Sometimes everything is big all at once.
Big is a word we discourage in workshops. Big is vague. In order to write something that connects to other people we need to be more specific. But sometimes big is the only word because it is big enough to contain all of the definitions. It can be all ways of being big at once.
Last night I had a dream about a tornado. We piled into the basement. It was us, some friends from New Jersey, Bernie Sanders wrapped in a wool plaid blanket, and a few women in their 70s (who were strangers to me) in tweed jackets and mock turtle necks. Someone lined the stairs to the basement with couch cushions, so we all slid down to safety. The mood was pleasantly anticipatory, jocular. We were in the basement. We knew we were safe. The basement had windows on and near the ceiling so at first we were thrilled that we could watch the funnels, multiple funnels, joining and dispersing like tendrils unfurling. At some point I looked up and the clouds were in a perfect ribbon candy formation, variegated grays and whites.
I know. "No one wants to hear what you've dreamt about unless you've dreamt about them." I'm sorry.
But just as the largest funnel was nearing we realized it was filled with water. It brought with it a flood. We all turned our backs to it in unison just as the water came bearing down on the windows. I remember thinking that we probably wouldn't survive it, so I was going to try to enjoy the swim while I could. I felt bad for the ladies and their bulky, absorbent jackets.
This week two projects I've been working on for many years — one for five and one for eight — each met an important milestone, not a resolution but some degree of essential closure. I'm about to move on from some parts of my life that have taken it out of me, personally and professionally. I'm about to start new creative projects that are entirely new directions. Sometimes the things are so big that the only option is to wait inside them, to wait and watch, because the things themselves take up all available room and there's really no action possible.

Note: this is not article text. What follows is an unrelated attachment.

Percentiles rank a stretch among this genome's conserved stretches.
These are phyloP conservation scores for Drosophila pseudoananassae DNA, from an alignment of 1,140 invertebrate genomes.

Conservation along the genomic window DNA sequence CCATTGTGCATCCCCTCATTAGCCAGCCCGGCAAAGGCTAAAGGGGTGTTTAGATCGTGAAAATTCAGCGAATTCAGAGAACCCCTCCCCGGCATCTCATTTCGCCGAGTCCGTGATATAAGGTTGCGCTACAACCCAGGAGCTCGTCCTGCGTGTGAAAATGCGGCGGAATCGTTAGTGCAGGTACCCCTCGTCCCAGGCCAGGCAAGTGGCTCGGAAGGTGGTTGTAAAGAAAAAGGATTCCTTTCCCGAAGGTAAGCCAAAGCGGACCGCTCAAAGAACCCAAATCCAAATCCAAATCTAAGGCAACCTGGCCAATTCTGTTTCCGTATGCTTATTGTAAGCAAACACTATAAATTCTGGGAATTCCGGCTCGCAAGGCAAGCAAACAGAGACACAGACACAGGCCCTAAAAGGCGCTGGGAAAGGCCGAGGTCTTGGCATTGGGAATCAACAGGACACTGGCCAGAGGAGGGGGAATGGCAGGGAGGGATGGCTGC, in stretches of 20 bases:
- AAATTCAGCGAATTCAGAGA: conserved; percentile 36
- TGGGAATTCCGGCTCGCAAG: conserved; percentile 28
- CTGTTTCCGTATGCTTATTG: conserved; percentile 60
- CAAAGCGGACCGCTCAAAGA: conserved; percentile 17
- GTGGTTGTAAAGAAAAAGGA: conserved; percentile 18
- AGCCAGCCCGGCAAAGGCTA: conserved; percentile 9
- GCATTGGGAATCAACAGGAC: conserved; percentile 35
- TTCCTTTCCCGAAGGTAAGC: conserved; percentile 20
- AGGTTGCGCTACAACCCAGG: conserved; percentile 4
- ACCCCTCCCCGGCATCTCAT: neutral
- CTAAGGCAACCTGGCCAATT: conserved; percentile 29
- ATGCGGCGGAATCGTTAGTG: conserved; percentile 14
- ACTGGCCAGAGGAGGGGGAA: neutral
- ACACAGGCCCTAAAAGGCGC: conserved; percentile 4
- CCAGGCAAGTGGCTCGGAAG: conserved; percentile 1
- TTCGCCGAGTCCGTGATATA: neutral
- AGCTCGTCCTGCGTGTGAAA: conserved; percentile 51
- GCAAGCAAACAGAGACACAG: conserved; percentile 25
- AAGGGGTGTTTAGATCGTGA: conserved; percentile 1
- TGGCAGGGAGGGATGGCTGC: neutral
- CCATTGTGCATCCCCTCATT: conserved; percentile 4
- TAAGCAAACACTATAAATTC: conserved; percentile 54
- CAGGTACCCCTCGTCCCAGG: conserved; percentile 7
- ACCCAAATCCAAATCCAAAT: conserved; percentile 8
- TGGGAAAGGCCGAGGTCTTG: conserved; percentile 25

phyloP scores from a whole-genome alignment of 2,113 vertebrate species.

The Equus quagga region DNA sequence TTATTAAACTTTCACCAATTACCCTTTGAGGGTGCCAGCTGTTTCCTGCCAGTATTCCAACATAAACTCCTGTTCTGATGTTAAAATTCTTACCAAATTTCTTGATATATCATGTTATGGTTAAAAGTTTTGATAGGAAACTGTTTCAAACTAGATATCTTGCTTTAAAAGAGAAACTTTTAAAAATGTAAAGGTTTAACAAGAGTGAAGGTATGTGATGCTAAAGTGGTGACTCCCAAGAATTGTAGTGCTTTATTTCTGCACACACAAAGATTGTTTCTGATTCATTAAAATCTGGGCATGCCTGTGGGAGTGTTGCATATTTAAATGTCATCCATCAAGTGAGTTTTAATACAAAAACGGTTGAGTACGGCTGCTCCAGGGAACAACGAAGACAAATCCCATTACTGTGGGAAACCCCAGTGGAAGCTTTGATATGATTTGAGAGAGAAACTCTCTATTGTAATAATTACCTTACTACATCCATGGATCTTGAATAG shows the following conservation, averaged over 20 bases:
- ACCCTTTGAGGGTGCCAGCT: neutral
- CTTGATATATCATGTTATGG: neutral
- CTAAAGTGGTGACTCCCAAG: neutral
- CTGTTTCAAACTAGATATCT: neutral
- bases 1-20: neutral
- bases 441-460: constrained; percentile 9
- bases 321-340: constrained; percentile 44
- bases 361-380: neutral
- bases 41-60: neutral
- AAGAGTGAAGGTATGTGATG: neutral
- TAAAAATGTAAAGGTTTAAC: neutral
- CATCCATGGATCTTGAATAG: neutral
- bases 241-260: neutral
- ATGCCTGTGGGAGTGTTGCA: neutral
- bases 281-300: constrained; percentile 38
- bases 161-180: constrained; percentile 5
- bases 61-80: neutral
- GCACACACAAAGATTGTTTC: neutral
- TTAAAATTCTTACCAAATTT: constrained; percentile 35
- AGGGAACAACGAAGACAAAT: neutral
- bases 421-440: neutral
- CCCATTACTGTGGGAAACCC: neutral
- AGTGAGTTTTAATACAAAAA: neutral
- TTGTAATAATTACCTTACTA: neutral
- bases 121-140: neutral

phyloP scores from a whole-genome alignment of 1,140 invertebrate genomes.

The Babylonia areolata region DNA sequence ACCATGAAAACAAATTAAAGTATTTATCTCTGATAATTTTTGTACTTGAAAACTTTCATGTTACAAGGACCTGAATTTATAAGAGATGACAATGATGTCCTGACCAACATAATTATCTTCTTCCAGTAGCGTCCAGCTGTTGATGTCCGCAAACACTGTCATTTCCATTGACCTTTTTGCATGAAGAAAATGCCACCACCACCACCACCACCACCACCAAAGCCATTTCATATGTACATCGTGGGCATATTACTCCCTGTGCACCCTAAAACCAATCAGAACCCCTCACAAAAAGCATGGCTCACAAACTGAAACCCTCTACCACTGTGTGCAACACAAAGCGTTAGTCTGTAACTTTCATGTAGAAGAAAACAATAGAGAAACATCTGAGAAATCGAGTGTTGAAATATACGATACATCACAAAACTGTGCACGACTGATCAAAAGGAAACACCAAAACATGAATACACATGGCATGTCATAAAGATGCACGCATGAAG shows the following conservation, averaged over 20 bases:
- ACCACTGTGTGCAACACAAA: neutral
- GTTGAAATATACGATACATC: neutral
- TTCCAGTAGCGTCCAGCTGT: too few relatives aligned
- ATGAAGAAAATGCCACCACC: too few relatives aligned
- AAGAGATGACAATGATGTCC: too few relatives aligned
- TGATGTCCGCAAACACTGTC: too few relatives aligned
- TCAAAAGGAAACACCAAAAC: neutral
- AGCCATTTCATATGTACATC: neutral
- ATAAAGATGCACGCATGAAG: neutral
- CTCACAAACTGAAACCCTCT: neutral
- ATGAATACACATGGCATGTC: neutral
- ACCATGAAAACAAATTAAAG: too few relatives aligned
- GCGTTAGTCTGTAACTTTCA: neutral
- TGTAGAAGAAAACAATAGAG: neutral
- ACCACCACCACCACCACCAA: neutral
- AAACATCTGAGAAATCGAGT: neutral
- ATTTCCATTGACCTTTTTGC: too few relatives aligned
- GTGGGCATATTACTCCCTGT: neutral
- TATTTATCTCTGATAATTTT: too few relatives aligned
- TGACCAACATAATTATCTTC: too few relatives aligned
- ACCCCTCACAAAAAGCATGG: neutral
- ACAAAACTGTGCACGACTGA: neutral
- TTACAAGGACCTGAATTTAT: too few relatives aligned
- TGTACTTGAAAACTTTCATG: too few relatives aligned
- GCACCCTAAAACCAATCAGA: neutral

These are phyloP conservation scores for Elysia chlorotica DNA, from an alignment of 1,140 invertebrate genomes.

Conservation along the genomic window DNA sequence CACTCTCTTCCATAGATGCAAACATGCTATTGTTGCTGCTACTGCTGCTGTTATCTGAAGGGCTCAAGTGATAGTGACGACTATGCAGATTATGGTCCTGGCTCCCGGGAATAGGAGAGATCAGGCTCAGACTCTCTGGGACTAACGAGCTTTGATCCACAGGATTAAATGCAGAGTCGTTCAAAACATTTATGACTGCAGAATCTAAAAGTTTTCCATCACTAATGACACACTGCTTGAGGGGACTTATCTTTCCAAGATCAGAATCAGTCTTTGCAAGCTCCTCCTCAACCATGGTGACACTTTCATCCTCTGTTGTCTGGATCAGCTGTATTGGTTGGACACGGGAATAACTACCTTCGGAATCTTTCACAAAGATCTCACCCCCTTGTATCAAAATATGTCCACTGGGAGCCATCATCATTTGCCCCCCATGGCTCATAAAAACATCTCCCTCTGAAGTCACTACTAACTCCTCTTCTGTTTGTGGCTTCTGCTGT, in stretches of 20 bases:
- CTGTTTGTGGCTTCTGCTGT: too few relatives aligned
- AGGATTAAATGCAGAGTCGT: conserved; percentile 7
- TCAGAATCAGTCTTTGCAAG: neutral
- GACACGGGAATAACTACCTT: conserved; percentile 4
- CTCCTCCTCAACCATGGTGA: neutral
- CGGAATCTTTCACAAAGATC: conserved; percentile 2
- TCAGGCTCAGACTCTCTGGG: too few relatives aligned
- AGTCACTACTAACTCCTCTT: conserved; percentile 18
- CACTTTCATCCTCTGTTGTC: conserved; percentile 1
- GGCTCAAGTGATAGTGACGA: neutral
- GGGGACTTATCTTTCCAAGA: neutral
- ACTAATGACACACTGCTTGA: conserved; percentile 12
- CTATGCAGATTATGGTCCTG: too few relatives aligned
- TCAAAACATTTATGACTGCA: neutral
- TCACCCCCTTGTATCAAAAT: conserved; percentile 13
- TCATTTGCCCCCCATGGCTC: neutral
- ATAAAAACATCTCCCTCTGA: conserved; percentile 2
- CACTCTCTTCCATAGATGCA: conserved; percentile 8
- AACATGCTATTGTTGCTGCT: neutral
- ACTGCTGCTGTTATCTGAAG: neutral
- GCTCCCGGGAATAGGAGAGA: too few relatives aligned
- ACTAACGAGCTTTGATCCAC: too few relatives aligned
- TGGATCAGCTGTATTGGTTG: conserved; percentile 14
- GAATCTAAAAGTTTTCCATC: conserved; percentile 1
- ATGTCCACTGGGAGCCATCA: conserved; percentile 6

Tonight I swam in Lake Michigan as the sun set. The water's the highest it's been in twenty years. The beach is spare. The sky fell from pink to gray to black. Lightning struck the horizon. I couldn't bring myself to get out of the water. I knew the risk. I was compelled to enjoy the swim while I could. After the second strike I emerged to sit on a log, eat cookies, and reminisce about seeing Neil Diamond at Pine Knob when I was in the seventh grade. Earlier in the evening I'd actually thought, "I sure hope I have time enough to bake these cookies before we leave for the beach," and then thought, "I can't even begin to imagine what I ever did to deserve this life." I thought that again, about the life, when I was in the water, and then again on the log. We watched the storm move northward, channels of lightning crawling along the horizon line. The skies waited to open up on us until we were under a tree canopy and almost to the car.
Tomorrow we bury a friend. We've grieved for six months and now we will bury him. I've underestimated ritual in the past. I'm not sure I have much faith in it tonight, on this watching and waiting side of it. Maybe on the remembering side of it I will feel some closure, some resolution that death is a thing I no longer feel I'm inside. Maybe we'll buy donuts on the way to the cemetery. Maybe we'll play dice or go back to the beach in the evening.
Maybe we'll keep all the options available to us at once, and a thing will happen, or a lot of things, and we'll make plans. We won't survive all of it, but we're definitely going to swim.